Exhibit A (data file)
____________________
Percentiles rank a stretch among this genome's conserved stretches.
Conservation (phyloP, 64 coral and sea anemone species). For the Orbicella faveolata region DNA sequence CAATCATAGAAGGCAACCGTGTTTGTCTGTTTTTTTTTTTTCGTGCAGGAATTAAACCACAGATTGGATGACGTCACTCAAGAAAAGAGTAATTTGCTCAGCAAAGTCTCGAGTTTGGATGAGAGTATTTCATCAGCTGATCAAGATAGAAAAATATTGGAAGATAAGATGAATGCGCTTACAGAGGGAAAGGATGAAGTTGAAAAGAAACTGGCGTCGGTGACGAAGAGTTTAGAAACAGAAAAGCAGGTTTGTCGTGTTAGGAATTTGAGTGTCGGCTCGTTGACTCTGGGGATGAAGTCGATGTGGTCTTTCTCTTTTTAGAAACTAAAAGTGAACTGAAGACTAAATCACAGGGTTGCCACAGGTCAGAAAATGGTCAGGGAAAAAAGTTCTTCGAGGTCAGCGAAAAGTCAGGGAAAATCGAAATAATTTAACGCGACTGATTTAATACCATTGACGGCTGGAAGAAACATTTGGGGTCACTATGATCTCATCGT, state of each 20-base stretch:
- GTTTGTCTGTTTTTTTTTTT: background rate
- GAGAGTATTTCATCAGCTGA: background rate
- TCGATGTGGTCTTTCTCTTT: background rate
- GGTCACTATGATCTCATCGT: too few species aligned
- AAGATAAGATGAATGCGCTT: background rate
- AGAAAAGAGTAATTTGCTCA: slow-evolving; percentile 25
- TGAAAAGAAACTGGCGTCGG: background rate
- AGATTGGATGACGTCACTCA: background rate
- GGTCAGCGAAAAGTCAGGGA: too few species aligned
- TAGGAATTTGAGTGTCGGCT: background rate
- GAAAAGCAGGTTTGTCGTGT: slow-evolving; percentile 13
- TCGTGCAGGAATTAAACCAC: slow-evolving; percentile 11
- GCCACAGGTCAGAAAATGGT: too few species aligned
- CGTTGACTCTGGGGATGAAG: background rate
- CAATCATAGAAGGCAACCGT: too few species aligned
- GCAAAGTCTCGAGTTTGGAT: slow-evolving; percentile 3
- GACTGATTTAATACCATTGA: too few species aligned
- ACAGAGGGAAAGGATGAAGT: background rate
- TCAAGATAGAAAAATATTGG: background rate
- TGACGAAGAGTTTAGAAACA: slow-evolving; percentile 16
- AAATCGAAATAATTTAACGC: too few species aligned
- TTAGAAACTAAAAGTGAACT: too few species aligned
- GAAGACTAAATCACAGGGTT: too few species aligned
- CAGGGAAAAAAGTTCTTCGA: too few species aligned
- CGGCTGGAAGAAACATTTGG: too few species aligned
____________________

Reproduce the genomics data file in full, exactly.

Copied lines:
Percentiles rank a stretch among this genome's conserved stretches.
Conservation (phyloP, 64 coral and sea anemone species). For the Orbicella faveolata region DNA sequence CAATCATAGAAGGCAACCGTGTTTGTCTGTTTTTTTTTTTTCGTGCAGGAATTAAACCACAGATTGGATGACGTCACTCAAGAAAAGAGTAATTTGCTCAGCAAAGTCTCGAGTTTGGATGAGAGTATTTCATCAGCTGATCAAGATAGAAAAATATTGGAAGATAAGATGAATGCGCTTACAGAGGGAAAGGATGAAGTTGAAAAGAAACTGGCGTCGGTGACGAAGAGTTTAGAAACAGAAAAGCAGGTTTGTCGTGTTAGGAATTTGAGTGTCGGCTCGTTGACTCTGGGGATGAAGTCGATGTGGTCTTTCTCTTTTTAGAAACTAAAAGTGAACTGAAGACTAAATCACAGGGTTGCCACAGGTCAGAAAATGGTCAGGGAAAAAAGTTCTTCGAGGTCAGCGAAAAGTCAGGGAAAATCGAAATAATTTAACGCGACTGATTTAATACCATTGACGGCTGGAAGAAACATTTGGGGTCACTATGATCTCATCGT, state of each 20-base stretch:
- GTTTGTCTGTTTTTTTTTTT: background rate
- GAGAGTATTTCATCAGCTGA: background rate
- TCGATGTGGTCTTTCTCTTT: background rate
- GGTCACTATGATCTCATCGT: too few species aligned
- AAGATAAGATGAATGCGCTT: background rate
- AGAAAAGAGTAATTTGCTCA: slow-evolving; percentile 25
- TGAAAAGAAACTGGCGTCGG: background rate
- AGATTGGATGACGTCACTCA: background rate
- GGTCAGCGAAAAGTCAGGGA: too few species aligned
- TAGGAATTTGAGTGTCGGCT: background rate
- GAAAAGCAGGTTTGTCGTGT: slow-evolving; percentile 13
- TCGTGCAGGAATTAAACCAC: slow-evolving; percentile 11
- GCCACAGGTCAGAAAATGGT: too few species aligned
- CGTTGACTCTGGGGATGAAG: background rate
- CAATCATAGAAGGCAACCGT: too few species aligned
- GCAAAGTCTCGAGTTTGGAT: slow-evolving; percentile 3
- GACTGATTTAATACCATTGA: too few species aligned
- ACAGAGGGAAAGGATGAAGT: background rate
- TCAAGATAGAAAAATATTGG: background rate
- TGACGAAGAGTTTAGAAACA: slow-evolving; percentile 16
- AAATCGAAATAATTTAACGC: too few species aligned
- TTAGAAACTAAAAGTGAACT: too few species aligned
- GAAGACTAAATCACAGGGTT: too few species aligned
- CAGGGAAAAAAGTTCTTCGA: too few species aligned
- CGGCTGGAAGAAACATTTGG: too few species aligned